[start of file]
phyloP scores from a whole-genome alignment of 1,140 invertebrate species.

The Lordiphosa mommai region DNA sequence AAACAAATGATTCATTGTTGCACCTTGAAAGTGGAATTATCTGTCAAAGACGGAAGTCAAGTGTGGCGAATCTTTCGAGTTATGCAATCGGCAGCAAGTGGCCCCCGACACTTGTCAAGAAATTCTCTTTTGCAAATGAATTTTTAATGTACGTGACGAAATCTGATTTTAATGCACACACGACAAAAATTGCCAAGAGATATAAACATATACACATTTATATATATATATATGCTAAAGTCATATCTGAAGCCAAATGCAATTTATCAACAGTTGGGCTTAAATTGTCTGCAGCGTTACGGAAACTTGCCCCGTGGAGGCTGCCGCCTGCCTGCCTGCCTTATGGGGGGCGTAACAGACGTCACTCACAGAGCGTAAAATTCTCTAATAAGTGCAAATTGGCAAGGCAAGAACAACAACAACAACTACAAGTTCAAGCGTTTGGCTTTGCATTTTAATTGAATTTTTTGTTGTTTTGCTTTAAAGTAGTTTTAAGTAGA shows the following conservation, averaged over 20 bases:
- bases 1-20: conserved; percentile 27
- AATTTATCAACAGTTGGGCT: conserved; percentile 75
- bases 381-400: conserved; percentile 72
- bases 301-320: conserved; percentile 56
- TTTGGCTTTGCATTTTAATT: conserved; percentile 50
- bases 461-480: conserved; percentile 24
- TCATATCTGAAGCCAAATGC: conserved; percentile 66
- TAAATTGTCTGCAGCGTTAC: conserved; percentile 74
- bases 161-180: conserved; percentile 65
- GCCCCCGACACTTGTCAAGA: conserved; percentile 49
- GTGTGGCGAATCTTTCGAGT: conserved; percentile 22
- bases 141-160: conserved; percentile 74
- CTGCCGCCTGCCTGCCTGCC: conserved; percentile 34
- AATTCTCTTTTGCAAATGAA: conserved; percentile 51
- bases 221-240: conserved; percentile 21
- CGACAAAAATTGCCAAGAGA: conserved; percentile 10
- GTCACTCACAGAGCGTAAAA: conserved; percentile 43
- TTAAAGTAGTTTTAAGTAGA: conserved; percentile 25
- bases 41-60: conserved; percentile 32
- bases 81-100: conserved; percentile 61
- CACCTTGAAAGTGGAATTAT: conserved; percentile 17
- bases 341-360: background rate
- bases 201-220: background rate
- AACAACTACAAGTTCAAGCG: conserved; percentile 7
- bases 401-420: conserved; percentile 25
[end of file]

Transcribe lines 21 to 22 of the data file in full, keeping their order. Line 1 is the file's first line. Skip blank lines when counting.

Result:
- bases 41-60: conserved; percentile 32
- bases 81-100: conserved; percentile 61